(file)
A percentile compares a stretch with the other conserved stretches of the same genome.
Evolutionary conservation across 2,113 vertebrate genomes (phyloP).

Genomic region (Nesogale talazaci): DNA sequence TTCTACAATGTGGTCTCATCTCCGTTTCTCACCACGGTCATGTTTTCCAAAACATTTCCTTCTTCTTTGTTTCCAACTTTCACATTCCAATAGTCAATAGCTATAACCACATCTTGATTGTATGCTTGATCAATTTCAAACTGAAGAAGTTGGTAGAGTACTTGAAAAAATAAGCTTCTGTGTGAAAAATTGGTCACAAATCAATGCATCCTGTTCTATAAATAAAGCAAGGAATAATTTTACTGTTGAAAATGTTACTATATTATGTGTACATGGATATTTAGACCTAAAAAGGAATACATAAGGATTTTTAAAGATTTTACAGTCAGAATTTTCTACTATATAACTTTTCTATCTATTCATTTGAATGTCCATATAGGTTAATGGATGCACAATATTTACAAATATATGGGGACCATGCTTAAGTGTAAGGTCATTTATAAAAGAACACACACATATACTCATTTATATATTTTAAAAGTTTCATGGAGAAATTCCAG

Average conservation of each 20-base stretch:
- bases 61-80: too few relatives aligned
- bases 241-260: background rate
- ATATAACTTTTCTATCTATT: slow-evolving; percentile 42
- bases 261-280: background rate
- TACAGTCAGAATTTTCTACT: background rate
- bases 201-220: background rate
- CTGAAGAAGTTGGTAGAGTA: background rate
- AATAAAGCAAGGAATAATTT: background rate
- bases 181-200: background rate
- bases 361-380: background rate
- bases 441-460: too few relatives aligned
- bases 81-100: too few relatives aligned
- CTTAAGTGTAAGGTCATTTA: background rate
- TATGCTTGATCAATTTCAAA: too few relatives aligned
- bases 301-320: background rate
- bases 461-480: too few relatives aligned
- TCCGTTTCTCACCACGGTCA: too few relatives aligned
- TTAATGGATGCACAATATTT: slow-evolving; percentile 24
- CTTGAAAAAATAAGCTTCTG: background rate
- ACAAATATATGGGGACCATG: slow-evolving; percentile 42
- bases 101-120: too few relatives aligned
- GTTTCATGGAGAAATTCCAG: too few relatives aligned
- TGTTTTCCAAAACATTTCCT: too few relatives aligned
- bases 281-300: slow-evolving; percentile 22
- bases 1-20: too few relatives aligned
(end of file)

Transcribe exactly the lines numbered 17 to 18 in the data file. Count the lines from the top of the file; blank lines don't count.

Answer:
- CTTAAGTGTAAGGTCATTTA: background rate
- TATGCTTGATCAATTTCAAA: too few relatives aligned